Phaedrus’ “Aesop and the Writer”*

Posted by jlubans on April 13, 2018

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(On a bad author's praising himself)

“A man had recited some rotten writings
To Aesop, containing some excessive compliments
To himself, at elaborate, infelicitous length.
So, eager to elicit the old man’s opinion,
He asked anxiously, “Am I being arrogant?
I trust no. I ‘m confident in my talent.
Aesop, exhausted by interminably listening
To such sorry stuff, said in reply,

“I approve of your lavishing praise on yourself.
From no other quarter will it conceivably come.”
______________
As an indie auth
or, a self-promoter and self-booster of his own book - Fables for Leaders - Phaedrus’ words from the first century do sting a bit.
Many reviewers – dismissively unwilling to review an indie book – might turn to Aesop as justification:
“Go right ahead and praise yourself, since no one else is likely to!”
Yes, the truth hurts.
Such are the life and times for the indie author.
But, there is a difference between my book and the “sorry stuff” from the first century.
Most would agree that Fables for Leaders is a beautifully designed (Alise Šnēbaha) and creatively illustrated (Béatrice Coron) book.
My contribution, the content, may not meet your eclectic tastes but the book itself is a splendid object.
In the workplace – since this blog is about working – we may not have self-congratulating authors, but we certainly have a goodly number of people who let everyone know how important they are to the organization, if only it would listen.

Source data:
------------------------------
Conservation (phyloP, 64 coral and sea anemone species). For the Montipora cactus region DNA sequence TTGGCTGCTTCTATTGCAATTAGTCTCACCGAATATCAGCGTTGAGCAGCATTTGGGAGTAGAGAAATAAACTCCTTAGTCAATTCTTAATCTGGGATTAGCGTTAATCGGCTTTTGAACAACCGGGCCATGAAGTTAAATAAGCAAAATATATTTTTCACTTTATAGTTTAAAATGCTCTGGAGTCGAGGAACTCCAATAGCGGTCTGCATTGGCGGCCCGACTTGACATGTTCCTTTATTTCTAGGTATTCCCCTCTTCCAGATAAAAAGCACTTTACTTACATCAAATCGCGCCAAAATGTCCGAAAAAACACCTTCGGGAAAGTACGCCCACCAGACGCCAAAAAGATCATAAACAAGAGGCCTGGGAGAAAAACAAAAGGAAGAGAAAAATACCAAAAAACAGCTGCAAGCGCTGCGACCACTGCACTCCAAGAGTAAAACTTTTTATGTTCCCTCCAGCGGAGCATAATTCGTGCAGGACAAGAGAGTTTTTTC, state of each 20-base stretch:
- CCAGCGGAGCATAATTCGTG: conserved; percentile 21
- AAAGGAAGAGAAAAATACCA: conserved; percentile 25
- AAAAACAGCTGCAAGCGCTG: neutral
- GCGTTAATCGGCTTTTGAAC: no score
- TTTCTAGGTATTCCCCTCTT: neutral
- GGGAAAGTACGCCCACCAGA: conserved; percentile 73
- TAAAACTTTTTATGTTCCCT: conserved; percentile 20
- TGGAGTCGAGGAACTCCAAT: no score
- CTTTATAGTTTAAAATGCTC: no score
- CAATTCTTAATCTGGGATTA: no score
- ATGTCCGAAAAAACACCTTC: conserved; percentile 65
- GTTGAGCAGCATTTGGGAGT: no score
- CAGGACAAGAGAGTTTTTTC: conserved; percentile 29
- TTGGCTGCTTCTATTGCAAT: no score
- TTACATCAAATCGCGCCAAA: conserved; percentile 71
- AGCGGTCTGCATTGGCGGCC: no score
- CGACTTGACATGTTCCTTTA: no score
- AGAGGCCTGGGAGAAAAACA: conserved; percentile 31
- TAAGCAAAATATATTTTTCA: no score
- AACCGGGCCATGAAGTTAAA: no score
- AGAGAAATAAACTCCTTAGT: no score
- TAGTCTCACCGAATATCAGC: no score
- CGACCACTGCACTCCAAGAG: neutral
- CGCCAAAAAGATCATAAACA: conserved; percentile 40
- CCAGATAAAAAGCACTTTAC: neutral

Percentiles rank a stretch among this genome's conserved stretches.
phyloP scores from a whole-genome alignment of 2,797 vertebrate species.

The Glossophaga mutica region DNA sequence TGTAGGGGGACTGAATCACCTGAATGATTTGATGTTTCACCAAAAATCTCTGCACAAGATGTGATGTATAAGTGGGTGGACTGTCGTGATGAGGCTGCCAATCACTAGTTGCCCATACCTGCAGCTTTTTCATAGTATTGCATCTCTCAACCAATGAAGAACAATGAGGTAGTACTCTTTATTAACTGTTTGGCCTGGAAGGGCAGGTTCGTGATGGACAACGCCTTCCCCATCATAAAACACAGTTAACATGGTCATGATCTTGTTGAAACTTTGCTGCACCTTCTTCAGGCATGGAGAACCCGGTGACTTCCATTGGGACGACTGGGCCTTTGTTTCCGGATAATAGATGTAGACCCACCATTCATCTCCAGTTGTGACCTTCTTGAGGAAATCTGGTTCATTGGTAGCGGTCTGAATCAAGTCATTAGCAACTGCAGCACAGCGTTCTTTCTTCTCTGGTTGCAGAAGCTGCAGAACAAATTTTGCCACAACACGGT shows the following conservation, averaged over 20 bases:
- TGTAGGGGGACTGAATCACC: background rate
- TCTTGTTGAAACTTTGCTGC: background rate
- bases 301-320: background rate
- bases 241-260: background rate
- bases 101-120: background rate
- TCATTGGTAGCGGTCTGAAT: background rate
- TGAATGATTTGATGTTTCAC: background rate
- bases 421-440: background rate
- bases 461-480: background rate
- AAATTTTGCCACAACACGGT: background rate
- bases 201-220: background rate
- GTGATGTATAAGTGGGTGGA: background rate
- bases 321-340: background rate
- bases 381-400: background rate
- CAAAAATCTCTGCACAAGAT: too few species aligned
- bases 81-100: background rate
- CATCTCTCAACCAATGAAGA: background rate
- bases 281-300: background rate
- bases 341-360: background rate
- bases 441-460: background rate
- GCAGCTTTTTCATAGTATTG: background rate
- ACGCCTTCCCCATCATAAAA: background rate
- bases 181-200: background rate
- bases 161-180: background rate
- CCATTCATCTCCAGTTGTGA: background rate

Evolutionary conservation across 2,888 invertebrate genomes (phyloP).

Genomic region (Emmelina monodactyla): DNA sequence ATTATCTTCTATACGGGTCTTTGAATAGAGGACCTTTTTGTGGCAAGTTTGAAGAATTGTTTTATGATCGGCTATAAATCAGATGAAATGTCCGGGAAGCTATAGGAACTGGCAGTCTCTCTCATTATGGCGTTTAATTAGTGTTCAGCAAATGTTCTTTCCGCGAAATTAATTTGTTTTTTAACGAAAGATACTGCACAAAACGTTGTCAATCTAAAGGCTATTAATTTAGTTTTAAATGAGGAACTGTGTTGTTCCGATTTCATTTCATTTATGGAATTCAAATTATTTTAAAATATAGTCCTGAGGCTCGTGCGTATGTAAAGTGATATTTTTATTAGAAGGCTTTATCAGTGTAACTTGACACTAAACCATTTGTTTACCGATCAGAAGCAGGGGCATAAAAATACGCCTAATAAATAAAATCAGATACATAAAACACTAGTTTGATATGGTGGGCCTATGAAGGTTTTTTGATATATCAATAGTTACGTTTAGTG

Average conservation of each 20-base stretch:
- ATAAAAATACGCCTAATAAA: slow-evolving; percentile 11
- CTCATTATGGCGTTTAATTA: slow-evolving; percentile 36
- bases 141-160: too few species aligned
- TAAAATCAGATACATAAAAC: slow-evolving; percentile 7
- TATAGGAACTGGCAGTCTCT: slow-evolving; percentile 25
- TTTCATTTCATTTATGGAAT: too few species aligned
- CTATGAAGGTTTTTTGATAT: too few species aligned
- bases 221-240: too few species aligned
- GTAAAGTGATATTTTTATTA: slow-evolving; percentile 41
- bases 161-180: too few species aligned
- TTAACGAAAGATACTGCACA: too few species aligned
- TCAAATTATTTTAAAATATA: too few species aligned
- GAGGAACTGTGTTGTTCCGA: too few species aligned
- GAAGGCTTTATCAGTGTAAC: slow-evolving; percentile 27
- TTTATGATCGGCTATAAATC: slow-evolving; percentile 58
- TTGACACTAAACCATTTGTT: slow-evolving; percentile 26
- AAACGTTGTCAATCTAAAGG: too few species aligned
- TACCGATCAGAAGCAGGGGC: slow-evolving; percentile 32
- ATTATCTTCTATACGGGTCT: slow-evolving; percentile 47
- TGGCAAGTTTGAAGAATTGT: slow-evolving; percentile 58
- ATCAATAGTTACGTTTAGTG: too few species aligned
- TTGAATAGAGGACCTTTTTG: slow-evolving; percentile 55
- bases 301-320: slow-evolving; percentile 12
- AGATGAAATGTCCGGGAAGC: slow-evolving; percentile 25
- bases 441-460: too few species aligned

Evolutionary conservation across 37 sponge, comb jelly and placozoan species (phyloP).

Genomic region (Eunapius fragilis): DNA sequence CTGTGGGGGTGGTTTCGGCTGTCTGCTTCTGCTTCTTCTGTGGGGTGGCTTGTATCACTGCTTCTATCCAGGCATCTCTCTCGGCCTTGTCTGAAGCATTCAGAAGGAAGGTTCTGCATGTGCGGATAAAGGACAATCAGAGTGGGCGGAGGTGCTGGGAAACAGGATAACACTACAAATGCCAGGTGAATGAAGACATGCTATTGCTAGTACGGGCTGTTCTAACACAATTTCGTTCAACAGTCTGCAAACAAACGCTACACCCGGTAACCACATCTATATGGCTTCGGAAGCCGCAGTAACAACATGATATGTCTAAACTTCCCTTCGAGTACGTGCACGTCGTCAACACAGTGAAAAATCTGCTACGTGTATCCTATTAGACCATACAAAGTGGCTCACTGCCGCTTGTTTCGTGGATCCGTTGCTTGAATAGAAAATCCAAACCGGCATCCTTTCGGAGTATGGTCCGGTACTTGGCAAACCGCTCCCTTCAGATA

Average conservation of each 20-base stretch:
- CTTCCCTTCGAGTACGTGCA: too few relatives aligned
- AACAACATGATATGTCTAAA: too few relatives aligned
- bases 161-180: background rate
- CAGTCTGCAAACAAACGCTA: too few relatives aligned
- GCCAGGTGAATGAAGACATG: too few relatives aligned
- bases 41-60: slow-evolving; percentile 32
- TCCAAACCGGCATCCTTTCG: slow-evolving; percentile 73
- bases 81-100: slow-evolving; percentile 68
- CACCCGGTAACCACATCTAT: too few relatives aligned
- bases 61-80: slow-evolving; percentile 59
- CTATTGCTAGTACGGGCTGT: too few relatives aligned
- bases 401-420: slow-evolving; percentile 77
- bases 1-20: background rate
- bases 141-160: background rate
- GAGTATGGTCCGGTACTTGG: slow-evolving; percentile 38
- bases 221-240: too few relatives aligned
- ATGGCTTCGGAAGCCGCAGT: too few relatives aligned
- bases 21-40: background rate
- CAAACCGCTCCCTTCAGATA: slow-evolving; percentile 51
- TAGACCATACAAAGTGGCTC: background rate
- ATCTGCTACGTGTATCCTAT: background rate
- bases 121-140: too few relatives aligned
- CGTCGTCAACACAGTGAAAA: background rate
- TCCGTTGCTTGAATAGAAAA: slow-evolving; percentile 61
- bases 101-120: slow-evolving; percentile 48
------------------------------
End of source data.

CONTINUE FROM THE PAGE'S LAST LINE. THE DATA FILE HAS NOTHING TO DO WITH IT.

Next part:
Unappreciated, unrecognized.
Alas, so it will be until “praise comes from another quarter”. If that fresh breeze from halcyon fields never springs, you can take pride in doing a good job, whether anyone hits the like button or not.

*Source: The Fables of Phaedrus Translated into English Verse. Phaedrus. Christopher Smart, A. M. London. G. Bell and Sons, Ltd. 1913.

Speaking of moderate self promotion, here’s the Fables for Leaders Library of the Week:
Radford University McConnell Library, Radford, Virginia, USA

“A valuable book.”
And, amidst this noisy tooting of my own horn, comes an unexpected and unsolicited positive note from Creighton University’s distinguished Fr. Fred Carlson Fable Collections:
“I enjoy this book and even find John Lubans something of a kindred spirit. The heart of the book, I would say, is a collection of traditional Aesopic fables. To these Lubans adds a number of things. First of all there are what I would call ruminations, reflecting well on how the fable applies to life. Then there are fables from others, including especially himself. My hat is off to anyone who, after the thousands of fables that have been created in our literary tradition, makes a new one. I do note that Lubans' fables seem longer than the traditional Aesop fables he uses. To these texts are added simple, pleasing silhouettes, like the dramatic gesture outlined on the cover. The book also makes room for personal notes from readers. It all adds up for me to a valuable book. The fables are grouped by themes under seven chapters, with two to eight themes per chapter. Bravo, John Lubans!”
URI: http://hdl.handle.net/10504/117110

© Copyright John Lubans 2018

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